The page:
What kind of calendar does your grandmother have in her kitchen? Probably has a photo of kittens or puppies in a basket, right? My grandmother's had a drawing of Polish nuns gathered before an open mass grave being shot by Nazis. And President Barack Obama's staff wonders why Poles are so angry at his calling the Nazi concentration camps Polish death camps.
No doubt, the Obama staff prides itself on their cultural sensitivities, love for diversity, and all that. But when it came time to actually putting it into practice, they fell short. Was it because, in their minds, the Poles aren't worth being sensitive about?
From Warsaw to Krakow, in coffee cafes and over glasses of cold pilsner, I expect Poles are asking the same question today.
As if that gaffe wasn't enough, there's the uncomfortable fact that the correct information about Poland and the Nazi death camps was literally a stone's throw from the White House (not to mention a few clicks away on the Internet) at the U.S. Holocaust Memorial Museum. To quote from the museum's website:
Documentation remains fragmentary, but today scholars of independent Poland believe that 1.8 to 1.9 million Polish civilians (non-Jews) were victims of German Occupation policies and the war. This approximate total includes Poles killed in executions or who died in prisons, forced labor, and concentration camps. It also includes an estimated 225,000 civilian victims of the 1944 Warsaw uprising, more than 50,000 civilians who died during the 1939 invasion and siege of Warsaw, and a relatively small but unknown number of civilians killed during the Allies' military campaign of 1944 -- 45 to liberate Poland.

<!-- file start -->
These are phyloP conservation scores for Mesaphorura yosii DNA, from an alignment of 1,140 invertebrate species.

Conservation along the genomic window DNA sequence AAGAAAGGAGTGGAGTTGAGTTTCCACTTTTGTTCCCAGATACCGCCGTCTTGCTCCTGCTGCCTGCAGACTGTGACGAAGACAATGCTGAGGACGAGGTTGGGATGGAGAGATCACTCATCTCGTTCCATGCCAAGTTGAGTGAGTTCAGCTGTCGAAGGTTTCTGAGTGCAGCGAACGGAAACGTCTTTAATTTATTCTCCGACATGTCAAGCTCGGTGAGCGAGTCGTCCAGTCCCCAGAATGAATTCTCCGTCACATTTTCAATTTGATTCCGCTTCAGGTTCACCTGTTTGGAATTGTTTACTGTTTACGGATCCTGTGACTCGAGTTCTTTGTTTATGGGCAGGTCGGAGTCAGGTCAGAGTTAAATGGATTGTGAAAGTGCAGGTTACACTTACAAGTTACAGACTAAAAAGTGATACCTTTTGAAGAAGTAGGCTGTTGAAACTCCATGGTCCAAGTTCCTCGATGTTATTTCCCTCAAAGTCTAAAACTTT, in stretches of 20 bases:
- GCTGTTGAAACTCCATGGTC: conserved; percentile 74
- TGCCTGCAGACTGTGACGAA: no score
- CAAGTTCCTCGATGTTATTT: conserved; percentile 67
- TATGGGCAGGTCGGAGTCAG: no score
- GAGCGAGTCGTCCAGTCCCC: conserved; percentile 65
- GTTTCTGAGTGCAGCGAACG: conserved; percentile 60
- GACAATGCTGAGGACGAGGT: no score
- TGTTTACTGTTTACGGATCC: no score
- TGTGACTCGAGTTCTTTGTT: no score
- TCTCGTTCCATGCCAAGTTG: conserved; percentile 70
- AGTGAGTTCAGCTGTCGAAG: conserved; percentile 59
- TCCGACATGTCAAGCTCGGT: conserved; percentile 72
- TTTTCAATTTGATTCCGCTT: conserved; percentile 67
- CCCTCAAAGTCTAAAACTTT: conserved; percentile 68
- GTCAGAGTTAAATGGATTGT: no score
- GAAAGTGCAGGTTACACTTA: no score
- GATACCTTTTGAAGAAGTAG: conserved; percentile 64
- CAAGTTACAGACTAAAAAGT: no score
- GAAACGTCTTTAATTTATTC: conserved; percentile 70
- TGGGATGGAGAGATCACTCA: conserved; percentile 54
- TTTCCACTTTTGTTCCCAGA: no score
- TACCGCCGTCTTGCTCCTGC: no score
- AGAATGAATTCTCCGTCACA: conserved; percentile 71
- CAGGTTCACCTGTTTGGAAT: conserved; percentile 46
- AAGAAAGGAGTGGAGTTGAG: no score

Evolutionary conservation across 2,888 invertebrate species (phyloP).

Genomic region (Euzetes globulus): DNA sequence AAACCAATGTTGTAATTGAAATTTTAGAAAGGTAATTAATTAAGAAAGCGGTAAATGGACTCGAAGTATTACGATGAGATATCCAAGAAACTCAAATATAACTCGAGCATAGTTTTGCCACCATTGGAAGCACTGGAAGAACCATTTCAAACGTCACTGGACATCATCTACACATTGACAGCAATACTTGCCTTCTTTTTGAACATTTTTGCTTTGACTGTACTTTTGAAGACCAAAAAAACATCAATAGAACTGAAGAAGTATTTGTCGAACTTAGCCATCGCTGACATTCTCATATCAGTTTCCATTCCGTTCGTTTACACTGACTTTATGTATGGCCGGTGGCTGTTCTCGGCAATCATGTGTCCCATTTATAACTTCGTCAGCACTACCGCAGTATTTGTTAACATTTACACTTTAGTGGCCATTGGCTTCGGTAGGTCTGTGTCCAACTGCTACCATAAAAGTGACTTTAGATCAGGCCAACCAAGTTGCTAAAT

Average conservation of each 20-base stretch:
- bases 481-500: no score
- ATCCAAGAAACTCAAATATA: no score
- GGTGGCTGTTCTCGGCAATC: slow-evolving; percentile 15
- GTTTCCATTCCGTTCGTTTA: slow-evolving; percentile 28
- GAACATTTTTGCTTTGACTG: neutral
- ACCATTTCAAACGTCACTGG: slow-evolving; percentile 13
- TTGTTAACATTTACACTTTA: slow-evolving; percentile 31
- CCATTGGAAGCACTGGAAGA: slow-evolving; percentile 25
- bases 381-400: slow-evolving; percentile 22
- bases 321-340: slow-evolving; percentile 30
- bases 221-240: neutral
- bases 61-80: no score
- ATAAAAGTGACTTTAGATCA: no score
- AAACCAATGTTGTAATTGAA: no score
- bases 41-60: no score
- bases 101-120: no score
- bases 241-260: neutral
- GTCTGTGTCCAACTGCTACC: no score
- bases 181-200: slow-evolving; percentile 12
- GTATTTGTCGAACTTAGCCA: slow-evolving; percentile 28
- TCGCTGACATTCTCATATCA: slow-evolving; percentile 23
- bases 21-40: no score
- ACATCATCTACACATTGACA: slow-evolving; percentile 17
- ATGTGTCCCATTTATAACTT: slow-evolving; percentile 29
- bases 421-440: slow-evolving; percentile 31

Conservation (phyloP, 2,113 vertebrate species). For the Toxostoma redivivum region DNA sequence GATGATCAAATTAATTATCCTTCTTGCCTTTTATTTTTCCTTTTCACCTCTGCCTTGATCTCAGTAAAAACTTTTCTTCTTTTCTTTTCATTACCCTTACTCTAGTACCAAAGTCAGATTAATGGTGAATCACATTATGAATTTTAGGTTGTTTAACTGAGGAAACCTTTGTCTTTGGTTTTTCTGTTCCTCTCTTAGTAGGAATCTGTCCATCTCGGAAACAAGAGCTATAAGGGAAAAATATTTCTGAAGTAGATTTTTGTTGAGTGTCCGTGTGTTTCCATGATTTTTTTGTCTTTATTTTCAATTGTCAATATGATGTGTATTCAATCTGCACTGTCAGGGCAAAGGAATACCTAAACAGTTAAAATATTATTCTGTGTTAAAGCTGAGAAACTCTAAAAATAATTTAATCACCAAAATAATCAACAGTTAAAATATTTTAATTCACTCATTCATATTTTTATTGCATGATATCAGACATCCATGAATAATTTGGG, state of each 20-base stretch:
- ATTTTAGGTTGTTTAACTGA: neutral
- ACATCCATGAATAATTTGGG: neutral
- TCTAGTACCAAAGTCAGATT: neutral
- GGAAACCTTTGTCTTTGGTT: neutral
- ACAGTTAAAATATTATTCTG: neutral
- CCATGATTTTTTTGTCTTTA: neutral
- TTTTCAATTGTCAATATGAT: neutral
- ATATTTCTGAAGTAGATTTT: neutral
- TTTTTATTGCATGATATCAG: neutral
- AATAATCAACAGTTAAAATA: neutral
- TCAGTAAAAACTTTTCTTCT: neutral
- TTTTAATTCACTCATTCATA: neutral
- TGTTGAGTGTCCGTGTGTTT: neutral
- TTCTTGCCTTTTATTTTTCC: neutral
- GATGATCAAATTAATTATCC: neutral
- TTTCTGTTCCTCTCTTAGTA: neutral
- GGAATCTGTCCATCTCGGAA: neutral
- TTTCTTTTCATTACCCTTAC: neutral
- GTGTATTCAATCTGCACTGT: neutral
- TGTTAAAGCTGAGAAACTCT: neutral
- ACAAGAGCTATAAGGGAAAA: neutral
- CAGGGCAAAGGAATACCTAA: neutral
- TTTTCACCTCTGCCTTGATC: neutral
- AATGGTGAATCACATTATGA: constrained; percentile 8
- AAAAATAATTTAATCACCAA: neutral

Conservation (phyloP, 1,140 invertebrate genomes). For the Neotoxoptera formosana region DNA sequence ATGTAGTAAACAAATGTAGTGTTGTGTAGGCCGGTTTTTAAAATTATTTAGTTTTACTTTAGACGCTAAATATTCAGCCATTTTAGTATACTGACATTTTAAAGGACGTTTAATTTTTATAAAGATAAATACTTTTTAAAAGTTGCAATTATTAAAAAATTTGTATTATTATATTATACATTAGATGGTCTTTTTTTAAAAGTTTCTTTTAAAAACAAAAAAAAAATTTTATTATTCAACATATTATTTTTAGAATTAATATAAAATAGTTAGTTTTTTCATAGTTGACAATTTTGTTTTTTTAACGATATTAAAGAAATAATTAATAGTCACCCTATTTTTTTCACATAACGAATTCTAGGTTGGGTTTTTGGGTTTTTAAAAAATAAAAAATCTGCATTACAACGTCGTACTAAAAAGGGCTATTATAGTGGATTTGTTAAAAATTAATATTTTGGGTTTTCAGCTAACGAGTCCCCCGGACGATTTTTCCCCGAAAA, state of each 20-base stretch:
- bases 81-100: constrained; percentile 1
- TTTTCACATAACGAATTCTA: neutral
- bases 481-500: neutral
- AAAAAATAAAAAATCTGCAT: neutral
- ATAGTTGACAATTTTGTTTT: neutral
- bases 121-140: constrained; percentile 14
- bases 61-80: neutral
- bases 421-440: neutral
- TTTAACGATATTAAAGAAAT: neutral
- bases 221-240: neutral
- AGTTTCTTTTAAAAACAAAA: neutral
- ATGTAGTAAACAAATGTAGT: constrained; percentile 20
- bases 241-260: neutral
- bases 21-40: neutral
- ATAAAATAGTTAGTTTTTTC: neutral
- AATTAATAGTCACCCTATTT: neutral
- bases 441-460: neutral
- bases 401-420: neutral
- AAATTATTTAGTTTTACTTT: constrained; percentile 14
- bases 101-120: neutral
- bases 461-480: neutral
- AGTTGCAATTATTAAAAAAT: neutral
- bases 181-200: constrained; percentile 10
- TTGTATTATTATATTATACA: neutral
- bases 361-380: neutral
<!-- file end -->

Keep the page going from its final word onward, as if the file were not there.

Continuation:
And, most important, never to be forgotten; it was Hitler's Final Solution genocidal policies that caused over three million Polish Jews -- men, women, and children -- to be executed in concentration camps, operated by the Nazis. The camps were in Poland, but it didn't make them Polish. That's why the largest camp, in O?wi?cim, Poland (where over a million Jews perished), is known throughout the world by its German name: Auschwitz.
Here's a suggestion for the West Wing staff: Get Zbigniew Brzezinski, the former national security adviser to Jimmy Carter, on your speed-dial -- for the next time the boss makes a remark about Poland. Yes, that's right, the guy who's Mika's dad -- he knows a bit about Polish history. I'm sure she can get his phone number for you.
Joanne Butler is a graduate of the Kennedy School of Government at Harvard University and a former professional Republican staff member at the U.S. House of Representatives Ways and Means Committee.